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J Am Chem Soc. 2012 Mar 21;134(11):5309-16. doi: 10.1021/ja211675n. Epub 2012 Mar 8.

Selectivity, directionality, and promiscuity in peptide processing from a Bacillus sp. Al Hakam cyclodehydratase.

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Department of Chemistry, University of Illinois at Urbana-Champaign, Urbana, Illinois 61801, United States.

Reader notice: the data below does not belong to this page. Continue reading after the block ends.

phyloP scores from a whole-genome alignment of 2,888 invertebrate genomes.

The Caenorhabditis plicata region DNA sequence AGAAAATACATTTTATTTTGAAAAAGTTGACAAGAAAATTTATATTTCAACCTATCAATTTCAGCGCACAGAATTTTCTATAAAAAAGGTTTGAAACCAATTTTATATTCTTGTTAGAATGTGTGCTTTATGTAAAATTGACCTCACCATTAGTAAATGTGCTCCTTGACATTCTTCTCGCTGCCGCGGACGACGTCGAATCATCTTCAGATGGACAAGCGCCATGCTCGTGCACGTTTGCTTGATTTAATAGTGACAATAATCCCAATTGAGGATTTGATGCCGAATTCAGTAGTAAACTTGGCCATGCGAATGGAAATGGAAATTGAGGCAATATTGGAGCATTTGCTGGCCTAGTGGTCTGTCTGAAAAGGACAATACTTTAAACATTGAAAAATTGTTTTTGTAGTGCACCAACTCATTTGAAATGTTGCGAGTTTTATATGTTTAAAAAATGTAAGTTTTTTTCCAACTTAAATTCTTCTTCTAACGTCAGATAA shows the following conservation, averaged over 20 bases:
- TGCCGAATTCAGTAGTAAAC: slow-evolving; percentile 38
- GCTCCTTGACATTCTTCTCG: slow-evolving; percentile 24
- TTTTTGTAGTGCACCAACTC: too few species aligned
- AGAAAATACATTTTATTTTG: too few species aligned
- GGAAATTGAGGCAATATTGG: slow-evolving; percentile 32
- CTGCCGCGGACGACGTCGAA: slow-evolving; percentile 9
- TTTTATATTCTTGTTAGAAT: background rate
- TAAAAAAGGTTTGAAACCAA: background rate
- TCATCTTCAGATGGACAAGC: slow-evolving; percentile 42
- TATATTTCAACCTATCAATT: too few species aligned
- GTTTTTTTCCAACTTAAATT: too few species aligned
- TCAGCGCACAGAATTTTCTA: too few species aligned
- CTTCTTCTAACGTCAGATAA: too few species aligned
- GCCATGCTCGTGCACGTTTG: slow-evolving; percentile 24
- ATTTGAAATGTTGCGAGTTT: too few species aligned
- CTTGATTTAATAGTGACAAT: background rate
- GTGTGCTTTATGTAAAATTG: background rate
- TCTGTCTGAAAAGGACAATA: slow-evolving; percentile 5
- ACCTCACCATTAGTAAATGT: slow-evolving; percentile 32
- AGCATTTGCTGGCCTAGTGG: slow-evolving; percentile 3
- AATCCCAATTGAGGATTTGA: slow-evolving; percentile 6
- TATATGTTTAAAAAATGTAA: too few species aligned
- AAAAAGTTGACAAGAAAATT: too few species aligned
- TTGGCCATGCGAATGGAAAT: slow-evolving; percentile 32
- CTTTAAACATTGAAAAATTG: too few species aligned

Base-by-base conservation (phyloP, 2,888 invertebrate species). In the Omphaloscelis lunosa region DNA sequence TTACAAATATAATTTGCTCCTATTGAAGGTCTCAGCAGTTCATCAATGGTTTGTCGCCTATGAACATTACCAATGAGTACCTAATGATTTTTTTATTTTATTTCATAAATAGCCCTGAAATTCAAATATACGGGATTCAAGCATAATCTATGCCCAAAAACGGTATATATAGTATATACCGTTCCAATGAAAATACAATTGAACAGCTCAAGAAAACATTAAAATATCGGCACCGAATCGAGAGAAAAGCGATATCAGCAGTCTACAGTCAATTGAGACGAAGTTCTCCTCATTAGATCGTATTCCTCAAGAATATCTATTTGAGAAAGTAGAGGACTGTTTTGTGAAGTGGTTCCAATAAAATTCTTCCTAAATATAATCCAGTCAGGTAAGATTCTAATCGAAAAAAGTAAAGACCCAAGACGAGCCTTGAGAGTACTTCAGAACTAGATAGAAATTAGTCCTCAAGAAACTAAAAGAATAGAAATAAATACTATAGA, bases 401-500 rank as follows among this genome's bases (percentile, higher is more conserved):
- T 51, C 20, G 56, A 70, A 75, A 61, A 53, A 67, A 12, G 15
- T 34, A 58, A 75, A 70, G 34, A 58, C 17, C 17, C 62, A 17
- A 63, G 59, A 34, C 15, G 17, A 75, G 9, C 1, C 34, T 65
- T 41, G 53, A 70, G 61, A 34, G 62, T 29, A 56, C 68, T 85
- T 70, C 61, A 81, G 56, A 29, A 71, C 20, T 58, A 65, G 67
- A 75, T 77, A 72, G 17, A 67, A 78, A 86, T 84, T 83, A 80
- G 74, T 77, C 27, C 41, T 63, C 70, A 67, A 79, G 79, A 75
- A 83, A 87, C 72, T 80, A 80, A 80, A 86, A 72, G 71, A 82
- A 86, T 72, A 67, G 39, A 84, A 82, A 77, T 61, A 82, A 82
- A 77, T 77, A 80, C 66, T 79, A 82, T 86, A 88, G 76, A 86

The thiazole/oxazole-modified microcins (TOMMs) represent a burgeoning class of ribosomal natural products decorated with thiazoles and (methyl)oxazoles originating from cysteines, serines, and threonines. The ribosomal nature of TOMMs allows for the generation of derivative products from mutations in the amino acid sequence of the precursor peptide, which ultimately manifest in differing structures and, sometimes, biological functions. Employing a TOMM system for the purpose of creating new structures and functions via combinatorial biosynthesis requires processing machinery that can tolerate highly variable substrates. In this study, TOMM enzymatic promiscuity was assessed using a currently uncharacterized cluster in Bacillus sp. Al Hakam. As determined by Fourier transform tandem mass spectrometry (FT-MS/MS), azole rings were formed in both a regio- and chemoselective fashion. Cognate and noncognate precursor peptides were modified in an overall C- to N-terminal directionality, which to date is unique among characterized ribosomal natural products. Studies focused on the inherent promiscuity of the biosynthetic machinery elucidated a modest bias for glycine at the preceding (-1) position and a remarkable flexibility in the following (+1) position, even allowing for the incorporation of charged amino acids and bisheterocyclization. Two unnatural substrates were utilized as the conclusive test of substrate flexibility, of which both were processed in a predictable fashion. A greater understanding of substrate processing and enzymatic tolerance toward unnatural substrates will prove beneficial when designing combinatorial libraries to screen for artificial TOMMs that exhibit desired activities.

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